“If we want things to stay as they are, things will have to change.” The famous phrase in the romance The Leopard, by Giuseppe Tomasi di Lampedusa, exposes the dominant classes’ policy of illusory change to keep the situation as it is.

By Fabio Bosco.

 

This might be one of the best phrases to define the stand of the US governments on the use of massive destruction chemical weapons by the Syrian dictator Bashar al-Assad. International rules ban the use of these weapons, but the dictator has used them regularly over the seven years of uprising against his regime.

In 2013, after an attack on Ghouta, with more than one thousand deaths, President Barack Obama made an agreement, mediated by the Russian government, to take all chemical weapons from the Syrian regime in exchange of no military retaliation. In 2014, the Secretary of State, John Kerry, announced that the recall was successful. Nothing more untruth.

In 2017, president Donald Trump launched missiles against the aerial base in Khairat, in Syria. From this base departed the plane the threw chemical weapons on the Syrian population in Idlib. Before attacking, Trump informed the Russian government so Assad could evacuate the base first, and reconstruct it quickly after the attack.

Before this new attack on Douma, the Trump government and its allies, the British Theresa May and the French Macron, launched over one hundred ground and aerial missiles on the “fundamental components of the regime’s chemical weapons warfare infrastructure”, according to the Lt. General Kenneth F. McKenzie, from the Pentagon. Despite the destruction caused, the Syrian regime had taken prevention measures, as there is no info on deaths or injured, so far – not even of an occasional leak of chemicals.

Also, the chemical weapons used by the Syrian dictator are based on chlorine and sarin gas, both of easy access and preparation.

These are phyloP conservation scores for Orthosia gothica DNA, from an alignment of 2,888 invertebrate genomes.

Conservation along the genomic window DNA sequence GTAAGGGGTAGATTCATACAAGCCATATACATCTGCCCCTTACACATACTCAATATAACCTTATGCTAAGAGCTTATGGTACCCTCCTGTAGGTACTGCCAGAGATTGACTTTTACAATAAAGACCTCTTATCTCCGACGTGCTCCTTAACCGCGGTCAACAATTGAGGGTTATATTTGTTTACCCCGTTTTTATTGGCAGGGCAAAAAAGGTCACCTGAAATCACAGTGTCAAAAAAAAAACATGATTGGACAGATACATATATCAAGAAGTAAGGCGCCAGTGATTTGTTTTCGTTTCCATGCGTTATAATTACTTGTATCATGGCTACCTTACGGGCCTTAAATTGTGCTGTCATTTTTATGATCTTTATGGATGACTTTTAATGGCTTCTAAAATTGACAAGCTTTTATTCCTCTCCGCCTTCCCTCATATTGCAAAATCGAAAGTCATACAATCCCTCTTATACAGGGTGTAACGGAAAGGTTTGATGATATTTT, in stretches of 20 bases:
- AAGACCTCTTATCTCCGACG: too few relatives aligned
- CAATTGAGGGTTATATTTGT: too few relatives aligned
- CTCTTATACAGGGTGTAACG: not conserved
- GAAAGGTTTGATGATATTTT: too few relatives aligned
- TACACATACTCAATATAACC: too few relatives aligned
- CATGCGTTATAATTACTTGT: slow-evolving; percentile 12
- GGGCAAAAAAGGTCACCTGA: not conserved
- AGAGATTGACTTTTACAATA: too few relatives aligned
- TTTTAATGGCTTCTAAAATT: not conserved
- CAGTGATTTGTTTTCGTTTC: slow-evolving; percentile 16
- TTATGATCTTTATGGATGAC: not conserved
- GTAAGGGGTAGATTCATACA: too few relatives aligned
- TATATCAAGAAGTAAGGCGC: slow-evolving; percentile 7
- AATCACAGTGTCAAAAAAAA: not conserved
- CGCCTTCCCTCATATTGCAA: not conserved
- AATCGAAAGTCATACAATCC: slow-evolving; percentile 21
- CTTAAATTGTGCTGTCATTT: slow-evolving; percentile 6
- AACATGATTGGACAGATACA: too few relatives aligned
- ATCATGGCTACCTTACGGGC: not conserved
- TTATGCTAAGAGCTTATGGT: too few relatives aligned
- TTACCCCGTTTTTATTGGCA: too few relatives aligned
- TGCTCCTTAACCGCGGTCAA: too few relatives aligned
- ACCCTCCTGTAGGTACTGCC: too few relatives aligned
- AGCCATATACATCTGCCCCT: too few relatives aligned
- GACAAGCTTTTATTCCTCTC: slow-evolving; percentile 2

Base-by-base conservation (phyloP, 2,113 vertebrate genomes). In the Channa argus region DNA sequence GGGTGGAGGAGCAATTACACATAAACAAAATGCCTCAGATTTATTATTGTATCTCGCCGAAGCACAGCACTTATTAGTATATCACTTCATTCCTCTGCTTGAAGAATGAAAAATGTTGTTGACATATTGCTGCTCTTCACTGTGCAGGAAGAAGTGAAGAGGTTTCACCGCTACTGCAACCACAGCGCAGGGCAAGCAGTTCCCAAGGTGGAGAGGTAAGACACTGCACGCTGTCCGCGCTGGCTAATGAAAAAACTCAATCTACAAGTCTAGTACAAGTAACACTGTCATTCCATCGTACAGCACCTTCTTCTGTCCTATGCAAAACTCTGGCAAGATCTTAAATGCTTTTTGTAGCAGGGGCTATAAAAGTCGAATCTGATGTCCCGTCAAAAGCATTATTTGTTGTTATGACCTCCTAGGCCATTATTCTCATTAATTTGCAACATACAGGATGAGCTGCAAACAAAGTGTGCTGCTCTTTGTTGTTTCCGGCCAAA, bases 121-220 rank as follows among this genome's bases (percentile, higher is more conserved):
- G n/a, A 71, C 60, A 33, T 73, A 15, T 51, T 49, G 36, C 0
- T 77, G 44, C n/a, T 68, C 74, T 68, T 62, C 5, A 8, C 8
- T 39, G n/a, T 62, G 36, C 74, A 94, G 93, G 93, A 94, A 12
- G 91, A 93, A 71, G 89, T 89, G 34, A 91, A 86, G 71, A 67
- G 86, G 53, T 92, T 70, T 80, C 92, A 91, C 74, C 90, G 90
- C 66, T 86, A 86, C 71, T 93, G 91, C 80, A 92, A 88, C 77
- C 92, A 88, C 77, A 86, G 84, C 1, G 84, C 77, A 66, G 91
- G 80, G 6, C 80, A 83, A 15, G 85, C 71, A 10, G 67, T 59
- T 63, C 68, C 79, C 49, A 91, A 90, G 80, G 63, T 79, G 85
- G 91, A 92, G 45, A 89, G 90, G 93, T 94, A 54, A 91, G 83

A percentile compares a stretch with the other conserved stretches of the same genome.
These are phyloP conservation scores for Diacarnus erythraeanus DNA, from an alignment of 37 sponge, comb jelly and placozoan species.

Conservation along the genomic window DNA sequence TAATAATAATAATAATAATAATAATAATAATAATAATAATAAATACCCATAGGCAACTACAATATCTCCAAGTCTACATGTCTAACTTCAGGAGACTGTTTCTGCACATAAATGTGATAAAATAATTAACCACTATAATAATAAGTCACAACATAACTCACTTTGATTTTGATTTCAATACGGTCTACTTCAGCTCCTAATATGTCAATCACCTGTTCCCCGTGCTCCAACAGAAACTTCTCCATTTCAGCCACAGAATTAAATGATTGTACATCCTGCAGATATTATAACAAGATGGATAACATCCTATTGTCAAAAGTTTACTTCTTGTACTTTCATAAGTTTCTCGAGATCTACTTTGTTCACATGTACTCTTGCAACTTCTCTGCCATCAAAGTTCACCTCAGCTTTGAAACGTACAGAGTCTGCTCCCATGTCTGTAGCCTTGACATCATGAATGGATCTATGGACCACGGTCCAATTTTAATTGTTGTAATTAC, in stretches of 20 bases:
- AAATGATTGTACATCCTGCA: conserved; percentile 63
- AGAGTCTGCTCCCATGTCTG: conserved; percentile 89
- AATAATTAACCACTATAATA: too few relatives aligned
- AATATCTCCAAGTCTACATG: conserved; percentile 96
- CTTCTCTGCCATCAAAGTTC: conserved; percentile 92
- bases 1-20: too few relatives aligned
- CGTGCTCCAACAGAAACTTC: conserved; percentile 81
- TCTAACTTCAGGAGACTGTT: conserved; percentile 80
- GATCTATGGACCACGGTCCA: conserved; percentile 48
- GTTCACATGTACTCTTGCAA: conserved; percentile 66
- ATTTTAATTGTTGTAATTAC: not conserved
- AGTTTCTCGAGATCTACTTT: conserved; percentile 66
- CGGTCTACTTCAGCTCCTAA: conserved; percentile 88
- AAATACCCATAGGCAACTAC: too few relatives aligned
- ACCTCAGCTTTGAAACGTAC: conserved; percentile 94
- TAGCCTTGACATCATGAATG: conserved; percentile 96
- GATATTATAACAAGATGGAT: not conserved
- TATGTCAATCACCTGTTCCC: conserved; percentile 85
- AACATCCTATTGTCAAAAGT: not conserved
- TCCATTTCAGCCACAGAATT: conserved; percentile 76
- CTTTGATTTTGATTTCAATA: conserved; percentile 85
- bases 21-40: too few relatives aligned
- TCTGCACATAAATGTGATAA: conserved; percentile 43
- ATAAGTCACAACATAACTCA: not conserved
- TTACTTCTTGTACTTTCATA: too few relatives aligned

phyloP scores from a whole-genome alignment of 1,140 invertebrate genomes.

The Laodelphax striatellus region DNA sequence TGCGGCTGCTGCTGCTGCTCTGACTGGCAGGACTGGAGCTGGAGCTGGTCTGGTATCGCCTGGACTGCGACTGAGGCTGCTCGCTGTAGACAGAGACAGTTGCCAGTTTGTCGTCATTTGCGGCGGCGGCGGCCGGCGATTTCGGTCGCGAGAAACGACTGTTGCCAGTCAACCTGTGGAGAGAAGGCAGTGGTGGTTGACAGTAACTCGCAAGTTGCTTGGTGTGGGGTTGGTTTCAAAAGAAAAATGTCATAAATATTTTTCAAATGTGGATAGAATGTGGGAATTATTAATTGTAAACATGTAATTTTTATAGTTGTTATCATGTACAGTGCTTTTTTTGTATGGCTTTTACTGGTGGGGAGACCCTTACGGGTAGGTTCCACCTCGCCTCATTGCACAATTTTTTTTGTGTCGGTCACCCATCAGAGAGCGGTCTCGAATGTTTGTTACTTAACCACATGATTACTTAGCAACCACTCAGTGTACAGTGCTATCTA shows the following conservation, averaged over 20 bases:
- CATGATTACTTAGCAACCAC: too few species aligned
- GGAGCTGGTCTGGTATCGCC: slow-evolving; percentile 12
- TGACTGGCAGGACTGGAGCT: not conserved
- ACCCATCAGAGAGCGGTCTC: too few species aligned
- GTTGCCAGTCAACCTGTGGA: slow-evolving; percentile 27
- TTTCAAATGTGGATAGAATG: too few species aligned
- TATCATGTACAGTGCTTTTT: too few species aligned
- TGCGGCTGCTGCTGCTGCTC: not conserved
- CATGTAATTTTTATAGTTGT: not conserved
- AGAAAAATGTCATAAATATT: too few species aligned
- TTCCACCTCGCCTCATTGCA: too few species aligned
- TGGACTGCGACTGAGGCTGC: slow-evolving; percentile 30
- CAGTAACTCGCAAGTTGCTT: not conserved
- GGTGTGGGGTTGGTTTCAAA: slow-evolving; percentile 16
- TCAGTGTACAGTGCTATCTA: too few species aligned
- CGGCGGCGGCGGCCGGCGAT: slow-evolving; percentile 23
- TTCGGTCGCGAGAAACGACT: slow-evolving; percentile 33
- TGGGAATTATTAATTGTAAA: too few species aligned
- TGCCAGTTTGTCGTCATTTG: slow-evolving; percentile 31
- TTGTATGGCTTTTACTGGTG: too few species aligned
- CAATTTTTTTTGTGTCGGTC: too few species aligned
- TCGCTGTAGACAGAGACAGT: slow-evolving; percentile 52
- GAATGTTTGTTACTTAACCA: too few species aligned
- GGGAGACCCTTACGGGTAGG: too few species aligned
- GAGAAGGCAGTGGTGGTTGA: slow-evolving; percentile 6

These facts prove that Trump and his allies’ missiles did not reduce the Syrian government’s capability of carrying out attacks with chemical weapons. And they also confirm that the US government’s goal is not to ban chemical weapons neither to defeat the Syrian government. Their fear is that the working population overthrows the regime through a social revolution. A revolutionary victory would have a major impact on the Arab world and would put imperialist domination in the region in danger.

The only possibility of ending this catastrophe, imposed to the Syrian population by the dictator Bashar al-Assad and his Russian and Iranian allies, is to defeat the regime and change it for a new government, composed by revolutionary forces: local coordination committees and rebel militias.

The only contribution by Trump, Theresa May and Macron that could put an end to chemical weapons in the region is to withdraw their troops from Syria and stop impeding the rebels’ access to heavy weaponry, needed to avoid the fatal aerial attacks by the Syrian and Russian aviation.